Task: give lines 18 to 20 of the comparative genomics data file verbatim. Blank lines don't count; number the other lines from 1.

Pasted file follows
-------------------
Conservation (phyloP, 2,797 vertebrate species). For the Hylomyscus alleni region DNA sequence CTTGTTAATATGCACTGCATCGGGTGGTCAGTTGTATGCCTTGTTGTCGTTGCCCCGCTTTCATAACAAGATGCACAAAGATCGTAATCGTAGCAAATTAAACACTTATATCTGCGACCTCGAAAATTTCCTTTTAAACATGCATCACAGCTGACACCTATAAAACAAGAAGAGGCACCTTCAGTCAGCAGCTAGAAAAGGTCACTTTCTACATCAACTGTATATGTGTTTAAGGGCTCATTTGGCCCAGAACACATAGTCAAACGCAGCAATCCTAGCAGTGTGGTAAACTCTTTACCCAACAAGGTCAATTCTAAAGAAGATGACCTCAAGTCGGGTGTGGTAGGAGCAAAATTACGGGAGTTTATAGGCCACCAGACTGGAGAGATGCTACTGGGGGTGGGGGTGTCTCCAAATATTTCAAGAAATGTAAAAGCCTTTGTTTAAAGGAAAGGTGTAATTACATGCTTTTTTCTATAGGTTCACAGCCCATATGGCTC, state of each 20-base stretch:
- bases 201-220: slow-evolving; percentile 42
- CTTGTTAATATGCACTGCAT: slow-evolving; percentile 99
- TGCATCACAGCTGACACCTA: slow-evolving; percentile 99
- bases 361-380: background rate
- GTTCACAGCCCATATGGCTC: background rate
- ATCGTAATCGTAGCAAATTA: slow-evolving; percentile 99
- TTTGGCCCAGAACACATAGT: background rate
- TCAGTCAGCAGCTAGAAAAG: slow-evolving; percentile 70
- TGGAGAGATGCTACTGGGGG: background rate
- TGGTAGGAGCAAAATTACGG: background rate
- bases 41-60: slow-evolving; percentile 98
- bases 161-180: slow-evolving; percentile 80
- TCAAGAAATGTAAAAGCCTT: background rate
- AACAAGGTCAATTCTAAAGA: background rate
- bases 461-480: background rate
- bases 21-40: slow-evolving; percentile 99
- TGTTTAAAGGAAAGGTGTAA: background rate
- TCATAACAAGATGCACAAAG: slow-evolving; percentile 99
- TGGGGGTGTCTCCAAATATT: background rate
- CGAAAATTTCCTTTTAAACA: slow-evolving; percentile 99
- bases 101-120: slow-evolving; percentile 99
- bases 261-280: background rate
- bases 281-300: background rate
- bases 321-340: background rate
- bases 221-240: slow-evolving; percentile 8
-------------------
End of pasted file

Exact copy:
- TGTTTAAAGGAAAGGTGTAA: background rate
- TCATAACAAGATGCACAAAG: slow-evolving; percentile 99
- TGGGGGTGTCTCCAAATATT: background rate